Liam Bailey: The Song Remains The Same

The distance from Nottingham, England to New York City's Central Park is roughly 3,383 miles. As with many UK born artists, the time zones and ocean divide hasn't prevented singer-songwriter Liam Bailey from making himself at home within the American convention of blues and rock and roll. The opening salvo of his debut album, Definitely Now, fired as if beats from Led Zeppelin's canon, assures that this new voice carries the type of promise most listeners overlooked when Lenny Kravitz was still calling himself Romeo Blue. Last Sunday, Mr. Bailey brought a bounty of charisma, his mighty band, and most thankfully, his acoustic guitar to the vaunted SummerStage in Central Park, introducing himself to a few thousand New Yorkers - only some of whom knew what they were getting themselves into. Those lucky few would have been able to give ample warning to the unaware; the otherwise sedate afternoon of folksy Americana would be brashly interrupted by ballsy rock and roll - and that's when things started getting good.

It would be completely inaccurate to suggest that Bailey is an industry newcomer, and his comfort on stage would belie that idea. Having been part of at least two folk collectives, touring the world with dance music production duo, Chase & Status, on the strength of their hit single, Blind Faith, his eventful, years-long journey has taught him much. He was a friend and contemporary to the late Amy Winehouse, releasing two solo EPs through her imprint, Lioness Records, as well as having been mentored by his then and now producer, Salaam Remi. Staying close to his well proven formula, the alchemist/producer Remi has helped guide Bailey's latest project toward the artist's prodigious strengths, while employing multiple musical genres and modes.2014-08-12-LiamBailey7231.jpg Bailey, a Briton of Jamaican descent, shares with his kinsmen a love of foundational American rhythm and blues singers such as Sam Cooke and Curtis Mayfield, while also finding influence in traditional reggae pillars such as Bob Marley and Dennis Brown. This allows for a seemingly effortless melding of styles as evidenced by his energetically convincing show at Rumsey Playfield. From the onset, it was rock and roll swagger - the kind that makes fans of strangers, while young girls swoon and frantically squeal, "wave to me!" Such was the case on Sunday as Mr. Bailey performed with the apparent intent of stealing the afternoon's accolade from the headliner. Music listeners of a certain age can take comfort in knowing that the franchise is in well capable hands. Two songs into his set, he'd remove his black denim jacket, as if in efforts to relieve the crowd sweating in the early August heat. In his jovial English lilt he announced amid loud applause, "this vibe is quite good." His economy in understatement barely masked his joy.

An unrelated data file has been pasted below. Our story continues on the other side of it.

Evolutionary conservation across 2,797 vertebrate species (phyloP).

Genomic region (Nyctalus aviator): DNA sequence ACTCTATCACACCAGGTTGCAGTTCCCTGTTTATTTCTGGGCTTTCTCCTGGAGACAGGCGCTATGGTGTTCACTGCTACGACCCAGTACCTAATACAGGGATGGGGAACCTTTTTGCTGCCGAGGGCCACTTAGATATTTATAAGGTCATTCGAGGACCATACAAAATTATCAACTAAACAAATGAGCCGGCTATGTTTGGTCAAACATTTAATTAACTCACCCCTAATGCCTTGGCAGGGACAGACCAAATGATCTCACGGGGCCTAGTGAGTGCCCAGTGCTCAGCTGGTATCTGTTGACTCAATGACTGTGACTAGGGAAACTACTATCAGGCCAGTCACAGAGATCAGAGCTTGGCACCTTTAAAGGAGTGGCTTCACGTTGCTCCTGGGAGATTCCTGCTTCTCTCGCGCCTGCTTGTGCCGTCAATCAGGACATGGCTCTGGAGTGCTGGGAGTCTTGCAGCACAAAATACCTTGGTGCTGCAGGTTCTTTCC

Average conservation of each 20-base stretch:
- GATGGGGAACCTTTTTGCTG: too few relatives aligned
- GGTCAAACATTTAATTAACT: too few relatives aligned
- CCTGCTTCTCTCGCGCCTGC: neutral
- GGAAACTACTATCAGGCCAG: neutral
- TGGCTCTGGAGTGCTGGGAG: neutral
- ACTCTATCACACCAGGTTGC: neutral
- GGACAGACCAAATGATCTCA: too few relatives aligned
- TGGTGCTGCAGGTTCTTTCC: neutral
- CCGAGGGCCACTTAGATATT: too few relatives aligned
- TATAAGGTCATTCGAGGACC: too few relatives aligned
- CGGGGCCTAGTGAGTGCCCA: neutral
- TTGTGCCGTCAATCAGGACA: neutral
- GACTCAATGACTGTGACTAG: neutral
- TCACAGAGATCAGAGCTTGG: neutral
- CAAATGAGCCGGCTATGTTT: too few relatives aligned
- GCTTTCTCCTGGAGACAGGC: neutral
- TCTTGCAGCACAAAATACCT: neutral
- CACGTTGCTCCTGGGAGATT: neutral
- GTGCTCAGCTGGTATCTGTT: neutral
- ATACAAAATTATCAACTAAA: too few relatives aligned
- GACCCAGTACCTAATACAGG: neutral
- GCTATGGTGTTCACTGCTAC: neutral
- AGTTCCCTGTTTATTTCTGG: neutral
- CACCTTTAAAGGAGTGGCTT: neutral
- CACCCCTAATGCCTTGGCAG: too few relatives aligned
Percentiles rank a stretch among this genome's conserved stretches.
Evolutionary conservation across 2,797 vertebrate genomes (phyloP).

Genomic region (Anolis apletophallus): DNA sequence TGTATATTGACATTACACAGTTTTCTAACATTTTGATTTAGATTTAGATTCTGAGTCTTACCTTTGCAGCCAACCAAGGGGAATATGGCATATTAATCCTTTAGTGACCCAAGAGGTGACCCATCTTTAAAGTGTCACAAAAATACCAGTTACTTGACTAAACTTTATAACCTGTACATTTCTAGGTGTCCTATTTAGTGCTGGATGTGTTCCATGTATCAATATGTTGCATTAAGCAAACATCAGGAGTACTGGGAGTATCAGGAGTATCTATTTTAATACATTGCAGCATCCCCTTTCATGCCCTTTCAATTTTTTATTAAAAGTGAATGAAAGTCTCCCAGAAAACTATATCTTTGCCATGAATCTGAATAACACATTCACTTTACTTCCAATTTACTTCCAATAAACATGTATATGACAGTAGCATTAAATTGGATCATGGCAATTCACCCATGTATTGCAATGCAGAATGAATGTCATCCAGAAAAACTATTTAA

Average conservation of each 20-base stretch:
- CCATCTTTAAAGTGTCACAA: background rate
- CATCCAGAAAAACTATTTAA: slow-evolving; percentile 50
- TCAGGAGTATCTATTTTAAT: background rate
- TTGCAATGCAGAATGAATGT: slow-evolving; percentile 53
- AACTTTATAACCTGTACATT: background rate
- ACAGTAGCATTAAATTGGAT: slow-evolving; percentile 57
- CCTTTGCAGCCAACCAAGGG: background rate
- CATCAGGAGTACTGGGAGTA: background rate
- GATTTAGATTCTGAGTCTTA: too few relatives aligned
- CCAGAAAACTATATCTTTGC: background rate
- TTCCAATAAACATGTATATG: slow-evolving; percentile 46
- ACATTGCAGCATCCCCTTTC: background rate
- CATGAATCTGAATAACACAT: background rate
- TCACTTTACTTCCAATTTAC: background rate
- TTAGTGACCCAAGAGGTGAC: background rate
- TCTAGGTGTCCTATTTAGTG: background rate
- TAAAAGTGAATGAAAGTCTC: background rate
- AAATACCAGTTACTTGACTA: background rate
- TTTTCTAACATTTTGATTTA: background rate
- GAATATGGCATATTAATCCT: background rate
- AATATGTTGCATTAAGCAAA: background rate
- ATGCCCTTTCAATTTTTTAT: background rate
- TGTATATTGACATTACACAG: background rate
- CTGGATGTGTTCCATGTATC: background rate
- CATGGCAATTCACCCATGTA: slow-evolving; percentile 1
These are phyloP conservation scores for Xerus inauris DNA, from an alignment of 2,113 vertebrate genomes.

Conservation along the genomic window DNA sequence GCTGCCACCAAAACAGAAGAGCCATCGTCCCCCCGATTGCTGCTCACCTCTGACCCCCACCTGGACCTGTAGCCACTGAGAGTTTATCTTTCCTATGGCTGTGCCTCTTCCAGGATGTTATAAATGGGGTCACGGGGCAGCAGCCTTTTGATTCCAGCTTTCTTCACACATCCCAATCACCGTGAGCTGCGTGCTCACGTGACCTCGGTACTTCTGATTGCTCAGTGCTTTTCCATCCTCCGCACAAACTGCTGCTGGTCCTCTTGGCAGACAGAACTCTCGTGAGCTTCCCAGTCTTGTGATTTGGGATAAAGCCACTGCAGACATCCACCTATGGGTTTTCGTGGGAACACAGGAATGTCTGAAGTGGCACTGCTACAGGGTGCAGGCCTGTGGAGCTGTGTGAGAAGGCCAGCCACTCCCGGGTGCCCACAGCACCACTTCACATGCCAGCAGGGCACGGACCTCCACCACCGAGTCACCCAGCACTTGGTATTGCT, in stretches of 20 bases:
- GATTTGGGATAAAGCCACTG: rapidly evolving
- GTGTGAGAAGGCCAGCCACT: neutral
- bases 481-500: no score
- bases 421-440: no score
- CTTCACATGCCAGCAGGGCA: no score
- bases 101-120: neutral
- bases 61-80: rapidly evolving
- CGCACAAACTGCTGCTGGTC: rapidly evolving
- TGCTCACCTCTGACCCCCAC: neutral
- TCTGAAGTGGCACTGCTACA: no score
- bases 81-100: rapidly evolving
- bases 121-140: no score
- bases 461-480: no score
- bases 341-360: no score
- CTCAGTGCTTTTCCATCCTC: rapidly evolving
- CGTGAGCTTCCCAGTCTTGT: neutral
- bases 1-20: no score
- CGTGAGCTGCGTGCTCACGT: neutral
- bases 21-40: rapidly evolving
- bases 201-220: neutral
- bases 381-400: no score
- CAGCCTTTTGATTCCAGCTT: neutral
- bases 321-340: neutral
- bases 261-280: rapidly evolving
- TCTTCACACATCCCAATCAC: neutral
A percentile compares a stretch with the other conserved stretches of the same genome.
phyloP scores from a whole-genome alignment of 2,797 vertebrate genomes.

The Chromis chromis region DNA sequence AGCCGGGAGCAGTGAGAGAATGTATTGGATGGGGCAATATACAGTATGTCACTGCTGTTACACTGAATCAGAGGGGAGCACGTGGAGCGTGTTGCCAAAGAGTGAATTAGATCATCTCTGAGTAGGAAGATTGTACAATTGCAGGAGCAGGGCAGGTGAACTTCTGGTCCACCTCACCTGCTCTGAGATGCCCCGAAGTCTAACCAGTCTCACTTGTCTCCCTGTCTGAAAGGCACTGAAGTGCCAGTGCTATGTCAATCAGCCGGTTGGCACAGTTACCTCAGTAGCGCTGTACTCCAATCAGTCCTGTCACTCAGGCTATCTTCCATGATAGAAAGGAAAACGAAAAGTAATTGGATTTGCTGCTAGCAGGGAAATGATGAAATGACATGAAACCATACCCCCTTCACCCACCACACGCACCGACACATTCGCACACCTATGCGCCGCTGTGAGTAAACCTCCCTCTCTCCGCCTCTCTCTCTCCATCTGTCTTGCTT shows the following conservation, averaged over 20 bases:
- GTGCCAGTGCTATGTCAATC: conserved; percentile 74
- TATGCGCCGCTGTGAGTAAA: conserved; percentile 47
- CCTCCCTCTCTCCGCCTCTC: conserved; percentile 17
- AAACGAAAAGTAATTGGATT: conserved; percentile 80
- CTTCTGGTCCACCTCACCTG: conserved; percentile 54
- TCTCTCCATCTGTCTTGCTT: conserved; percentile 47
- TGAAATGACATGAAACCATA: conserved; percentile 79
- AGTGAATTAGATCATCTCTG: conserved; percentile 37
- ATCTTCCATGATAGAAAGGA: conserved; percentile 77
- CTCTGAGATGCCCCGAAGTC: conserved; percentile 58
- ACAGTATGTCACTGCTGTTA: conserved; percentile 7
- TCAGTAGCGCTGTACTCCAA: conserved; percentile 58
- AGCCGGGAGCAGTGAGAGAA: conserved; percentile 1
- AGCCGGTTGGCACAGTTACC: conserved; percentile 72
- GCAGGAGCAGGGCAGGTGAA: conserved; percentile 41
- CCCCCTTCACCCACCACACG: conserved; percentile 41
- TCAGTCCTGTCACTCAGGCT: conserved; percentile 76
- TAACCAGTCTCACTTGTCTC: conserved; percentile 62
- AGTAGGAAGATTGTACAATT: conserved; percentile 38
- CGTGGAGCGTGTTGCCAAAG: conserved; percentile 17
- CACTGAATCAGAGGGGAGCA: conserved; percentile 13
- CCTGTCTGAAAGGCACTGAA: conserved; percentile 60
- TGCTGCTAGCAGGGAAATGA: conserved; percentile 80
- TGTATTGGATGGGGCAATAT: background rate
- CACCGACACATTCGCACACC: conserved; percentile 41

The new album, it's program excerpted for the fortunate audience, will be released on Tuesday, and it's apt title speaks as much to the present moment, as it stands timelessly in the past. It is, quite often, a muscular, aggressive display, as shown also in his first video release, "On My Mind". The fast, frenetic cuts, and grainy, hand-held footage perfectly foretell the confidence of this singer - his voice strong and throaty, but never overstretched, lends equally well to the album's more pensive ballads. This release, like his Central Park performance, is an impressive outing - both of which actually pick up speed by slowing things down. It is in these plaintive ballads that the listener fully hears the nuances of Bailey's voice. Contained therein are elements of imperfection and humanity. The subtle frailty that is somewhat disguised in his other more spirited songs reminds one of voices such as Bobby Womack or Otis Redding - equally at home in the choir stands or on vibrating band stands. This is music that makes the listener comfortable and familiar in its tradition. It assures audiences that they, as Bailey, know where they come from. In a live setting, these songs, full of gut-bucket soul, lend themselves to crowd participation- and they did here. The smart lyrics and elemental R&B melodies are fresh, yet discernible. The tall, soft-spoken Remi, standing calmly beside the stage like an expectant father who had been through this many beautiful times before didn't seem at all surprised. The band, highly proficient as they are, slyly referenced Zeppelin and Hendrix in the same song. Remi's response: "sometimes you've got to take it back", he said, followed by a knowing smile. Later in the show, as Bailey played a more slowed down and reverb-heavy version of his song, "Autumn Leaves" (not to be confused with the jazz standard), he called out with pleading lyrics, "'s been too long. It's been far too long......". Maybe it has- but it's good to know that some things haven't changed.

Liam Bailey will be performing at Brooklyn Bowl (61 Wythe Avenue) on 8/18 to celebrate the release of Definitely Now. Doors open at 6PM.